The U.S. government wants to electrify the federal fleet. The postal service might be the greatest beneficiary.
The future is bright, but driverless vehicles aren’t yet ready for bad weather.
Personnel safety and combat transportation efficiency are priorities for military planners interested in driverless vehicles.
With fewer road signs and narrower designs, driverless vehicles could make roads sleeker and better fit for the modern city.
Private companies dominate industry news, but the government is working behind the scenes to prepare the ground for autonomous vehicles.
By dramatically changing urban infrastructure, the use of autonomous vehicles could transform modern cities as we know them.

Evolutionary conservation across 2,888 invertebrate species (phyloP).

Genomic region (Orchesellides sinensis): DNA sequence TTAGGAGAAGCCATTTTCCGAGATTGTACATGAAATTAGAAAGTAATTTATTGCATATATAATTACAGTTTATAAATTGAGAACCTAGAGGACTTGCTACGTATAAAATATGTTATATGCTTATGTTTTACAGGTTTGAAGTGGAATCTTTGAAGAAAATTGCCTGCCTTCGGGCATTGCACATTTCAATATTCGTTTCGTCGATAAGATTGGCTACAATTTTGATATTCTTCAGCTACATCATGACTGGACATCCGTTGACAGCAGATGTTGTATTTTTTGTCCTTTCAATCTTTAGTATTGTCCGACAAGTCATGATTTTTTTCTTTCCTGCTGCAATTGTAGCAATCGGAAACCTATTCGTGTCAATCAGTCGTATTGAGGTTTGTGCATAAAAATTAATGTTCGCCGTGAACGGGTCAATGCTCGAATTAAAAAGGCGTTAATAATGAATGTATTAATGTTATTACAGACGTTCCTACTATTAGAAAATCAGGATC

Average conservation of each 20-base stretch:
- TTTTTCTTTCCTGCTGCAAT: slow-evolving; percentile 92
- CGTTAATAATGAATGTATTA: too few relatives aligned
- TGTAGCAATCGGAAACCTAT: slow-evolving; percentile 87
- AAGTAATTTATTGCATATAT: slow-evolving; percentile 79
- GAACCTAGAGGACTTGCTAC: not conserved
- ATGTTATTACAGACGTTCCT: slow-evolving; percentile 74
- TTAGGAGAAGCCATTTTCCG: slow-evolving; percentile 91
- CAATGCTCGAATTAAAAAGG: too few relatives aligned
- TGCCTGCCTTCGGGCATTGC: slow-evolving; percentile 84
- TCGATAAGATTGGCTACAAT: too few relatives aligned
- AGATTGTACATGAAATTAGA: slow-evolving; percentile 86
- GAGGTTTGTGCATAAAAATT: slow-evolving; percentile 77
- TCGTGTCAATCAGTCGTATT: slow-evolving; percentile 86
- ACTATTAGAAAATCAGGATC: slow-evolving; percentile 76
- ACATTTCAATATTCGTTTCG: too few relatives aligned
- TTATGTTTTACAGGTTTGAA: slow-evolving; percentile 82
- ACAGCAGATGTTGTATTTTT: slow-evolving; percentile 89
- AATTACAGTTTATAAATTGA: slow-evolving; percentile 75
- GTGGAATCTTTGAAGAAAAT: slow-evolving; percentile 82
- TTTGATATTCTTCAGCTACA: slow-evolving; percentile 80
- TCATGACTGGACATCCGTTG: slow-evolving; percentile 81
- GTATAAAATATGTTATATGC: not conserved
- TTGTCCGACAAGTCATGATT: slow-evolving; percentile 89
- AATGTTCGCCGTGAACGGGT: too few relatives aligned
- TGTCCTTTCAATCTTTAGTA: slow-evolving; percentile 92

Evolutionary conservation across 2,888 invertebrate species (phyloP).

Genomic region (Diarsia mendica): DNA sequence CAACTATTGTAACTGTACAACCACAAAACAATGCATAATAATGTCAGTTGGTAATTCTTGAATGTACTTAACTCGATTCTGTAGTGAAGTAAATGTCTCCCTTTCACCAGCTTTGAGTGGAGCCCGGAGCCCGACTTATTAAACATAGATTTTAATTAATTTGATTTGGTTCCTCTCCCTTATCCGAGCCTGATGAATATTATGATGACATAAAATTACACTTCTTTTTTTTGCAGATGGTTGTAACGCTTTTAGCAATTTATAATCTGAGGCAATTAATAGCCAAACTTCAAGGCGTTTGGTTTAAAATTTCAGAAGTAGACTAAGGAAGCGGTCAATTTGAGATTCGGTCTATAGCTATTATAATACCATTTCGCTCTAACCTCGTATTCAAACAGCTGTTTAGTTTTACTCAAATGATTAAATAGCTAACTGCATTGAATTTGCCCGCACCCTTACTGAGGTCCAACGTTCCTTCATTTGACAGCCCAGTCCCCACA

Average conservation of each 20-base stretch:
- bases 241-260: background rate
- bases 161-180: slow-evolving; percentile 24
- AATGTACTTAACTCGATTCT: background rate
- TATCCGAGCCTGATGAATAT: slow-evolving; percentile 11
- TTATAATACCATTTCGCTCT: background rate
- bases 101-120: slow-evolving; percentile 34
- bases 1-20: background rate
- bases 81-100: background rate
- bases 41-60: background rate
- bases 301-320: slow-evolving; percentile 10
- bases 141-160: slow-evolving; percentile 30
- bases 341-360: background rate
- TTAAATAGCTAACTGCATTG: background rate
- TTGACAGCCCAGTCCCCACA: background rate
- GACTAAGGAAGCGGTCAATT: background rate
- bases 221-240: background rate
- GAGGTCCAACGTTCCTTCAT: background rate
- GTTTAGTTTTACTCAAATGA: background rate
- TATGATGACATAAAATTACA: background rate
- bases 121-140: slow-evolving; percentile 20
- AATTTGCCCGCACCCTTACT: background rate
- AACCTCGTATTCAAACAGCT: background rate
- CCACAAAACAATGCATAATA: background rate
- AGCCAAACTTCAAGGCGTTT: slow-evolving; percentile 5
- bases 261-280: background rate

Regenerative brakes capture excess energy and store it in a vehicle’s battery as electricity.
Driverless cars could help health care facilities meet some of their most pressing challenges.
It should come as little surprise that a variety of companies in a wide range of industries are pursuing what autonomous vehicles could mean for them.
No driver, auto company or parts manufacturer wants to encounter a situation where brakes fail while a vehicle is in use, and fortunately there are many ways to get around these concerns.